In Unit, we continued our investigation of Ancient Egypt. After our workshop on Ancient Egyptian writing; the discovery and significance of the Rosetta Stone, we set out to create our own mini version. First we chose a word that represented something we value and wrote it in three different languages, just like the actual Rosetta Stone. The languages on our stone consisted of: English, hieroglyphics, and our mother tongue. Then, I enlisted a few volunteers to mix together batches of salt dough for our 'stone'.
Next, we got to work 'carving' our messages on our stones. We, of course, enjoyed playing with the dough as much as we did creating our Rosetta Stones! Finally, we left our stones to dry and took home our own little piece of 4th grade history.
On Wednesday, we collaborated with 4A once again to participate in two more Ancient Egyptian workshops. The workshop in 4A this week focused on Ancient Egyptian gods, goddesses and mythology. The students began with a brief discussion of what myths are. They then explored how geography might influence a civilization's mythology. Using maps of present day Egypt and Ancient Egypt, the students tuned into the importance of the Nile River and its emphasis in many Ancient Egyptian myths.
The students were then invited to read about different gods and goddesses and worked in small groups to create myths or legends tying in what they knew about Ancient Egyptians and their beliefs. Once they had composed their myth, small groups presented their creations through dramatic performances.
The workshop in 4L invited students to explore Ancient Egyptian mummification. We began with a short TEDEd video on the mummification process. The students watched with a purpose to find the big idea and then share this big idea using the 'Headlines' Visible Thinking Routine.
We then decided to try our hand at mummification by 'mummifying' an apple slice! We used a combination of salt and baking soda (as close as we could get to natron) and used the scientific method to document our experiment. We understood after watching the video that mummification is on an instant process but takes some time, so we have placed our apple slices in a dark place to be uncovered after one week. We look forward to discovering the results to determine if our hypotheses were correct.
Finally, we spent some time researching different elements involved in the death rituals of Ancient Egyptians. We explored amulets, sarcophagi, canopic jars, Books of the Dead and Weighing of the Heart ceremonies.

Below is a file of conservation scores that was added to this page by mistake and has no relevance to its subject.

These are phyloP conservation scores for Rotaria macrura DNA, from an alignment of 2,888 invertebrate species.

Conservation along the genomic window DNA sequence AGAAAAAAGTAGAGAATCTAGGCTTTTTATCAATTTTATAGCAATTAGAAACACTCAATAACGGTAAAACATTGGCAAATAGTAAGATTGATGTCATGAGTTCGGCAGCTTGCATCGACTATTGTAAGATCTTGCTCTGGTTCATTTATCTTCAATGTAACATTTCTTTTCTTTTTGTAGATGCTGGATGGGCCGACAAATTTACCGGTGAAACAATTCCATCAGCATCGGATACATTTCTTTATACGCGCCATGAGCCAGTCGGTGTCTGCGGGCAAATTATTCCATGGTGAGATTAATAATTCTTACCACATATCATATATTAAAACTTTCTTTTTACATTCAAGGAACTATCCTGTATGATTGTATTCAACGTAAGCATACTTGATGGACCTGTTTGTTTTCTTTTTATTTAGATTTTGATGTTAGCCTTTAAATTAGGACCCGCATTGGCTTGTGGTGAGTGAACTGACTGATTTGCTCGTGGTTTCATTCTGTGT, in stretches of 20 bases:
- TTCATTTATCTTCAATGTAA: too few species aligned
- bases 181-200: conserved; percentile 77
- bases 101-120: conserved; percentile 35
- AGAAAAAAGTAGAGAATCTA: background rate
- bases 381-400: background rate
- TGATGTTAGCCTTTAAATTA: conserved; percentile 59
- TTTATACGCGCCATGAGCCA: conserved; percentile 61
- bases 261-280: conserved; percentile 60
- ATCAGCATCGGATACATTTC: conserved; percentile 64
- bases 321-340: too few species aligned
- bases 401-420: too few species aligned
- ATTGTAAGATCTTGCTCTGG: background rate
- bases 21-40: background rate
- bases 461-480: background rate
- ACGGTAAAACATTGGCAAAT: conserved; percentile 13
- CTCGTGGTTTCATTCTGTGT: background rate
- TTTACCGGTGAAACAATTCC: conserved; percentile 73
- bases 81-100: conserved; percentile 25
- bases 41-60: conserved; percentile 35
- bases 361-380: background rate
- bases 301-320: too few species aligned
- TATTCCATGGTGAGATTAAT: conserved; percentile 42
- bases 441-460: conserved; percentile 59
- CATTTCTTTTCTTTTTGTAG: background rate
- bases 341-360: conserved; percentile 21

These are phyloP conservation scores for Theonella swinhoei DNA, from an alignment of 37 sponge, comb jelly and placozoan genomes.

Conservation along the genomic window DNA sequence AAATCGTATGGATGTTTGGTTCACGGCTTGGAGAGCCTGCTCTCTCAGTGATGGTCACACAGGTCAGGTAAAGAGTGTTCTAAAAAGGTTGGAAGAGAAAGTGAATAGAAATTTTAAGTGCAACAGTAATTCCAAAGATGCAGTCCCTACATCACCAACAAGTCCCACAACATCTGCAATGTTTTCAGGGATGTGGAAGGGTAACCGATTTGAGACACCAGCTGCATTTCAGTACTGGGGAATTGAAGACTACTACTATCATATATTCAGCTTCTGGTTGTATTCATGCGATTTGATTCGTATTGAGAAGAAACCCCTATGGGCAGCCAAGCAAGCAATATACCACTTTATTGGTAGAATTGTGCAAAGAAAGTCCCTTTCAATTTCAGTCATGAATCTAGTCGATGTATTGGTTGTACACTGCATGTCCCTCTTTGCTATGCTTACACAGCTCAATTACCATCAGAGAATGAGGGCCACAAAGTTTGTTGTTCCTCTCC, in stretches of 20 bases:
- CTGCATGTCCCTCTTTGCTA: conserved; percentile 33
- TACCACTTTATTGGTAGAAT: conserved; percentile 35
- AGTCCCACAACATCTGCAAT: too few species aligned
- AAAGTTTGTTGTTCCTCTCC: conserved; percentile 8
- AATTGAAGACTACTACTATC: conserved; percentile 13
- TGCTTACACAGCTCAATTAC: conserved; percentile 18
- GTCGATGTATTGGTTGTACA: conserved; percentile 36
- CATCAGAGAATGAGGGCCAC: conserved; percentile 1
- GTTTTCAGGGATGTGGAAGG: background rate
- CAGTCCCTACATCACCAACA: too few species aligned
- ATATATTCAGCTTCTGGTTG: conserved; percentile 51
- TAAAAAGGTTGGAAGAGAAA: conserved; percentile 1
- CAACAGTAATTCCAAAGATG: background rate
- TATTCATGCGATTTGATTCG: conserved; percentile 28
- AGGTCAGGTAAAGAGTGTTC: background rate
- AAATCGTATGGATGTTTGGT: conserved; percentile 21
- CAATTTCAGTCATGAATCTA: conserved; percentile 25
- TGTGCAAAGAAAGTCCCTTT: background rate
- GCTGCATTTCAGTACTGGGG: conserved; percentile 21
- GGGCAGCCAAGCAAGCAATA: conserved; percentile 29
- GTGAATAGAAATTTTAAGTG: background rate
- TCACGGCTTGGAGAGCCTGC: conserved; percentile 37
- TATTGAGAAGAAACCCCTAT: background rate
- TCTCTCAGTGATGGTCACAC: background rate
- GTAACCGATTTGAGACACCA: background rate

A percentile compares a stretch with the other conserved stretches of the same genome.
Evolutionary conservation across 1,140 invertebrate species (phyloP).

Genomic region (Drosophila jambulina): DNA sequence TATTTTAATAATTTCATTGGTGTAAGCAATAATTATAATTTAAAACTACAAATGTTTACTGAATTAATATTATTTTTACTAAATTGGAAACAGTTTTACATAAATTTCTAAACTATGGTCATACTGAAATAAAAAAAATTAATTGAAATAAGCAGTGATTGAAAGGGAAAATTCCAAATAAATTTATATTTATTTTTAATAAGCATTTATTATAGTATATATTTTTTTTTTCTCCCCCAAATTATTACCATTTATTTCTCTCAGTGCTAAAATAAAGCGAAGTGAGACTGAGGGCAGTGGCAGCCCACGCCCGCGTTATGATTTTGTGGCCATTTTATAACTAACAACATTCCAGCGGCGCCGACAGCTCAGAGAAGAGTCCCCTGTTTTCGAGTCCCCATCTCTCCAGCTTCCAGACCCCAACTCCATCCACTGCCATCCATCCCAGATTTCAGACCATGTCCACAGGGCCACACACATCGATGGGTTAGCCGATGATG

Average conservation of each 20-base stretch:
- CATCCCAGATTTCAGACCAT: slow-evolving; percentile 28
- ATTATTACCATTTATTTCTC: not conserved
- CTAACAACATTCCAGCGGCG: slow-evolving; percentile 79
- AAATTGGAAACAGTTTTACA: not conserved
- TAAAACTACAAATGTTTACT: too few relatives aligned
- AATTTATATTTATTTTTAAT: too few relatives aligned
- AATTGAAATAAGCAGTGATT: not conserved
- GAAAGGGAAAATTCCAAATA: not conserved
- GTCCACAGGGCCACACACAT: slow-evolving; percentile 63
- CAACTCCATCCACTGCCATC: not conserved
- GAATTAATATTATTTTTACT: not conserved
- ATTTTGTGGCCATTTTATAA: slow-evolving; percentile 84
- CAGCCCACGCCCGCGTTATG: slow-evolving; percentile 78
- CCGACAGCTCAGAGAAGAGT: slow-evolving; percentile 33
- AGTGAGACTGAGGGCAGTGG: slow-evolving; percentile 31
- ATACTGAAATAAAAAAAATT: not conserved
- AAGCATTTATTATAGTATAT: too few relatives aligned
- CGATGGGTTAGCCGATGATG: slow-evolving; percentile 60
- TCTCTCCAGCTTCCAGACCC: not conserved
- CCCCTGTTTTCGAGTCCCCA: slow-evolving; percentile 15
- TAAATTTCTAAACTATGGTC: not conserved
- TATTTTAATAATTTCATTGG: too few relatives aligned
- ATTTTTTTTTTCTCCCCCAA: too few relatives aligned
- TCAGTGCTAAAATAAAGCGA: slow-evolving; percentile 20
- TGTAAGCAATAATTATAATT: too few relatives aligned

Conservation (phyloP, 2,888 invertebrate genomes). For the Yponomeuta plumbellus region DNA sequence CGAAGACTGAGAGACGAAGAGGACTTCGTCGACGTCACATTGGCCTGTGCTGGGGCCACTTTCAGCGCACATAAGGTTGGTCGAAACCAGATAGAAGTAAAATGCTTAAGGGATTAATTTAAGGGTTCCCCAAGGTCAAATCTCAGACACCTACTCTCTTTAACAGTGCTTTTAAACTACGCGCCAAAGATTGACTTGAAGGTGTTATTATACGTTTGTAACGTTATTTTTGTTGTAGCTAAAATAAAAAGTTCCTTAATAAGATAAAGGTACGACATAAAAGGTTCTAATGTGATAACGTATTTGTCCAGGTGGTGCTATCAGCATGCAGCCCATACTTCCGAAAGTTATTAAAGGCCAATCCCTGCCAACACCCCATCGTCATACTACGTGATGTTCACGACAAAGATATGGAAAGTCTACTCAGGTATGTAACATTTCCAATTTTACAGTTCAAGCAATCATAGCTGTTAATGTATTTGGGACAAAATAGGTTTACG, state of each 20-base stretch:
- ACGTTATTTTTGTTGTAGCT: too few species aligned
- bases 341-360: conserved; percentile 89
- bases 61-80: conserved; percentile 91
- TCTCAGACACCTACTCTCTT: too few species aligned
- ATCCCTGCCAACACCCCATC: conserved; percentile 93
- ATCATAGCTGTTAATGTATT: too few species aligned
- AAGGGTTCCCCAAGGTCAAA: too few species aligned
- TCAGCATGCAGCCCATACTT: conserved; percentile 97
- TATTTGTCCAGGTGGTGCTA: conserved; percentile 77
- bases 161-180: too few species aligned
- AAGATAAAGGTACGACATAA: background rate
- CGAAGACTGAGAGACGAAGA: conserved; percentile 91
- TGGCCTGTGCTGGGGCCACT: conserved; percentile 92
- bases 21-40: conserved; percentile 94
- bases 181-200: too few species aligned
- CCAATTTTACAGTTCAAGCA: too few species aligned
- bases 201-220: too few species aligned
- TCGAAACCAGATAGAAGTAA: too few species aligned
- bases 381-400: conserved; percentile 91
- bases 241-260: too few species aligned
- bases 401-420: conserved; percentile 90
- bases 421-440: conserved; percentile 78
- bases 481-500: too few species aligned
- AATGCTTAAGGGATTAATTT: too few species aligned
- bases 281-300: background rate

We spent time throughout the rest of the week reading about various ancient civilizations. The students were given free time to explore books alone or with friends and decided to begin documenting questions they generated as they read. This sparked an interesting conversation about how effective research happens in 4L. About half of us determined that we like to read first and then GET CURIOUS once we've read something that grabs our attention. The other half of us decided that we tend to do the exact opposite- we GET CURIOUS and then like to read to search for our answers. Since Unit 3 focuses on the attitude of CURIOSITY and the Learner Profile of INQUIRER, we'll be spending time developing both of these skills.
In math this week, we continued our work with decimals. We spent a lot of time exploring how to visually represent decimals compared to the one or whole to understand more deeply what a decimal is. The students worked with base-ten block manipulatives as a hands-on tool to help them add, subtract, read and write decimals to the hundredths.
|Students 'build' the problem 0.76 + 0.2 with base-ten blocks to open up a discussion of the correct solution to this number sentence|
|Veronika works with base-ten blocks while Steven uses a white board and a paper-pencil algorithm he prefers|
|Eva and Yigit build decimal addition and subtraction problems|
In language arts this week, we spent some time with the 6-Trait Writing Rubric. In pairs, students took one trait and defined it for the class. Here is what they came up with:
- Ideas—the main message
- Organization—the structure of the piece
- Voice—the personal flavour of the author
- Word Choice—the vocabulary a writer chooses
- Sentence Fluency—the rhythm and flow of the language
- Conventions—the mechanical correctness (editing)
|Shourya and Nora, Migle and Antanas read through pieces of the Six-Trait rubric with the goal of defining this trait|
|Gerda and Aleksandras explain what the trait 'Word Choice' is really all about|
Later in the week, we completed this writing prompt: Every day you pass a door. It’s always closed and locked. One day, as you pass, you notice that the door is open. You step inside. Write a story about what was on the other side of that door.
|Gerda and Sofija compose their responses to the narrative prompt|
On Thursday we visited Tymo Park with 4A. It had snowed in the morning and made our sledding hill perfect for the afternoon! When we arrived at the park, we discovered that someone had left us a snow wall. The students instantly utilised this new feature or prop into their play. Along with sledding and snow forts, the students also spent time tackling the slippery climb up the big hill!
On Friday during our class meeting, we shared our peer appreciations. Once again I was reminded of how fortunate I am to get to work with such a fantastic and caring group of children! They were so generous and kind to one another, and it set such a positive tone for our day. Each child received their appreciation card to keep.
|4L feeling all warm and fuzzy after receiving their appreciations|
We were delighted to celebrate our friend Eva's 10th birthday this week! We wish her a wonderful year ahead.
|Celebrating Eva's 10th birthday!|
Finally, we learned that there will be a new addition to our class. We look very forward to welcoming our new friend, Domantas, to 4L next Tuesday!